Christmas is just around the corner! And if you are trying to raise little Spanish-speakers like we are, you probably are on the hunt for some Spanish resources for Christmas and reinforce that language learning. Well, look no further. I have rounded up a list of some of the best (or, at least my favorite) Spanish resources for a Navidad feliz.
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I am loving this Noche de Paz Advent Calendar by The Vermont Christmas Company. This Christmas countdown features Scripture verses in Spanish for every day leading up to Christmas. This is a perfect way to share the Christmas story with your child while practicing Spanish skills.
Okay, so El Burrito de Navidad by Sarah Ramond is not a true advent calendar. It is more of a 10-day countdown. However, this 10-Day devotional style book is a great way to explore the Christmas story with young elementary-aged children. The beautiful pictures illustrate the Nativity and the simple text helps young learners explore the story, as well as the Spanish language.
You can’t really have Christmas without villancicos, or Christmas carols. We love the Mundo Lanugo Christmas Playlist on YouTube. The kid-friendly versions of classic villancicos are perfect for little ones. Also, the characters are cute and help illustrate the music for non-native speakers.
Another YouTube channel we love for villancicos is Canticuentos. The animation is just splendid and again illustrates the song for young listeners and non-native speakers.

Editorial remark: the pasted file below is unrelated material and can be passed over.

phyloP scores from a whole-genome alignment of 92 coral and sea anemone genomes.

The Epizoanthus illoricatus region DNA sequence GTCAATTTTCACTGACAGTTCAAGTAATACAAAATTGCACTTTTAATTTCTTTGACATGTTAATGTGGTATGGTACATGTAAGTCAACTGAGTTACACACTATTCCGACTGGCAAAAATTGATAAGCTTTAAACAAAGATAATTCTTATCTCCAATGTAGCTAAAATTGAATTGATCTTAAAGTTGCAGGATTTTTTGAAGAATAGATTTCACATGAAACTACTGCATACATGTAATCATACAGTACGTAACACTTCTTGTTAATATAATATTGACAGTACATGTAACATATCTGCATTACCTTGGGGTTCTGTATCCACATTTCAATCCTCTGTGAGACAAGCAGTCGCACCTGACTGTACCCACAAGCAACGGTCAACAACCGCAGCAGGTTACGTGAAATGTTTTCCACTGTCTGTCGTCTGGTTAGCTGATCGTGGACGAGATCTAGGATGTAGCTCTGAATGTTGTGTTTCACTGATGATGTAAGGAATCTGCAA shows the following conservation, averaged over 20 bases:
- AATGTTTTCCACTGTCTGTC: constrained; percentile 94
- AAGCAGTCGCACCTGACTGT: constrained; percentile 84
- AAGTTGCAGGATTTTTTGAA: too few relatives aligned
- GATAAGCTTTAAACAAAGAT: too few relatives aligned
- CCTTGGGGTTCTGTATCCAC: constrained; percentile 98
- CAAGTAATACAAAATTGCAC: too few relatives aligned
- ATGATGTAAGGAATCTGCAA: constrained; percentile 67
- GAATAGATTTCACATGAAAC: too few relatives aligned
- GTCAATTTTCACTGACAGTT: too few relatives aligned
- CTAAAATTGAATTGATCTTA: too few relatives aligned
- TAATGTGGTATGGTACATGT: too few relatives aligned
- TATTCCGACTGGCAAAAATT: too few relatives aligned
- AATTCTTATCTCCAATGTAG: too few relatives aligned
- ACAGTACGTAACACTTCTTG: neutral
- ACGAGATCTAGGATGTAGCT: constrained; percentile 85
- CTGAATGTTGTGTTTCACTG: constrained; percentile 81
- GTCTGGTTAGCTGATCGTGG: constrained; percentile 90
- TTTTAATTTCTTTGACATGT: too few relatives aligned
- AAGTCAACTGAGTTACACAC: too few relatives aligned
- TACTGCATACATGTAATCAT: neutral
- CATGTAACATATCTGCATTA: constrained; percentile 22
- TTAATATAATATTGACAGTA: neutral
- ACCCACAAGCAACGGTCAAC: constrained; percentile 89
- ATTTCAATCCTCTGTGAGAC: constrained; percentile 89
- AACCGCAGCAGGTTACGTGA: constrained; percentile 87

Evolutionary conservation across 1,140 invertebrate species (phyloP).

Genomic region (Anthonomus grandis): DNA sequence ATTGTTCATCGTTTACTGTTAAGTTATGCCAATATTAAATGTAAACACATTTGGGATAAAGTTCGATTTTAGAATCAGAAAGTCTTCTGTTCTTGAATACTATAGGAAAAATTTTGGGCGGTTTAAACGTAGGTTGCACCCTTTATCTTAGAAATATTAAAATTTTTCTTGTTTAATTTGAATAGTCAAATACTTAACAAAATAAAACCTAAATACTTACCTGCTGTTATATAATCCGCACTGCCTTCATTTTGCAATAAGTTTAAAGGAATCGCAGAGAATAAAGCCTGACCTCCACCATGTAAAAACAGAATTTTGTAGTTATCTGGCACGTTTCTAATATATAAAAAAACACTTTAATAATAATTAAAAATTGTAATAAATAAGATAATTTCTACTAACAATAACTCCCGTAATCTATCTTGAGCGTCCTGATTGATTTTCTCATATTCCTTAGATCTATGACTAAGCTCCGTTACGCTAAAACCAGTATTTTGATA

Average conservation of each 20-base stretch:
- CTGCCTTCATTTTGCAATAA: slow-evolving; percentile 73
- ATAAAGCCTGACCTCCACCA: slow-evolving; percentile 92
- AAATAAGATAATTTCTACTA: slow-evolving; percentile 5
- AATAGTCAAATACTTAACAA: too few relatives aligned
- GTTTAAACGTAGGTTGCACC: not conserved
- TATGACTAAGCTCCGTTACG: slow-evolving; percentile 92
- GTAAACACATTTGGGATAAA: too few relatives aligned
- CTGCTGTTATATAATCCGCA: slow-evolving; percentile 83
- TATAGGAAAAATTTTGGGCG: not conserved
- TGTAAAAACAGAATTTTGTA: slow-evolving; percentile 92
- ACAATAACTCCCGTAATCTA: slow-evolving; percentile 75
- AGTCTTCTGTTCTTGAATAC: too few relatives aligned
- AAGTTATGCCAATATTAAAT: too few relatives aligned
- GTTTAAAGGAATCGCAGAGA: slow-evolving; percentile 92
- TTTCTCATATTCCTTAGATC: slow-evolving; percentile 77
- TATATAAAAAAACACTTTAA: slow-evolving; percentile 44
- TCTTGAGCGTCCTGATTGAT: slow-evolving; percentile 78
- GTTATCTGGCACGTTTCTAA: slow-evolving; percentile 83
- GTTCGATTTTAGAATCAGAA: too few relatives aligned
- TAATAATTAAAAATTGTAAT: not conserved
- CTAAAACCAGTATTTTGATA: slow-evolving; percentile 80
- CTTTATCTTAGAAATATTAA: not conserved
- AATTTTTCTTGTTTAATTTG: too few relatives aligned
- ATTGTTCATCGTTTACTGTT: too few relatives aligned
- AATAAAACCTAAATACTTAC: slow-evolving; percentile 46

For those that would rather avoid videos, or are trying to cut down on screen time, we also enjoy the Spotify playlist Mi Burrito Sabanero/Villancicos/Navidad. This playlist has a good mix of songs for the whole family.
There are so many good Christmas movies, and I love that in the age of DVDs, many of them come with a Spanish Audio (which can be accessed through the “Settings” feature on most DVDs).
The Star is a new Christmas movie with a Spanish Audio option that is just as delightful as the English. This story follows the animals of the Nativity story to share the birth of Christ in a fun, kid-relateable way.
Several of the Rankin and Bass Christmas specials have been dubbed into Spanish. This includes “Rudolph the Red-Nosed Reindeer,” “Santa Claus Is Coming to Town,” and “The Little Drummer Boy.” These classics were staples of my childhood, so it is fun to rediscover them in Spanish with my little ones. The one downside is that the songs are not dubbed into Spanish just the dialogue. However, the English music breaks can be helpful for families learning Spanish together, and non-native speakers not ready for a full-Spanish movie.
Finally, celebrate Christmas with books in Spanish.
In case you didn’t know, Lil’ Libros finally released a Christmas (or Dia de los Reyes) book, Tres Reyes Magos–Colores. This beautiful book helps littles learn colors in Spanish while celebrating Dia de los Reyes. Anyone who knows how much I love Lil’ Libros knows I wept for joy when I found this brilliant book at our local library. Like all books by Lil’ Libros, it is a worthy investment.
¡Qué Montón de Tamales! by Gary Soto shares about the Mexican tradition of tamale making and eating for Christmas. This book is perfect for any family with Mexican heritage or those who are interested in introducing their children to Mexican culture as well as the Spanish language.
My final share is the book Mi Burrito by Susie Jaramillo. This beautiful board book illustrates the classic villancico “Mi Burrito Sabanero,” which if you have tiny Spanish-speakers, you really need to add this song to your Christmas traditions. This is such a favorite, that my toddler requests this song year-round!
What other resources would you add to this list?
Welcome to our sixth annual Christmas in Different Lands series! Each participating blogger will share about Christmas in another culture or country. For even more glimpses of global Christmas celebrations, see our series from previous years (2013, 2014, 2015, 2016, and 2017) plus follow our Christmas board on Pinterest!
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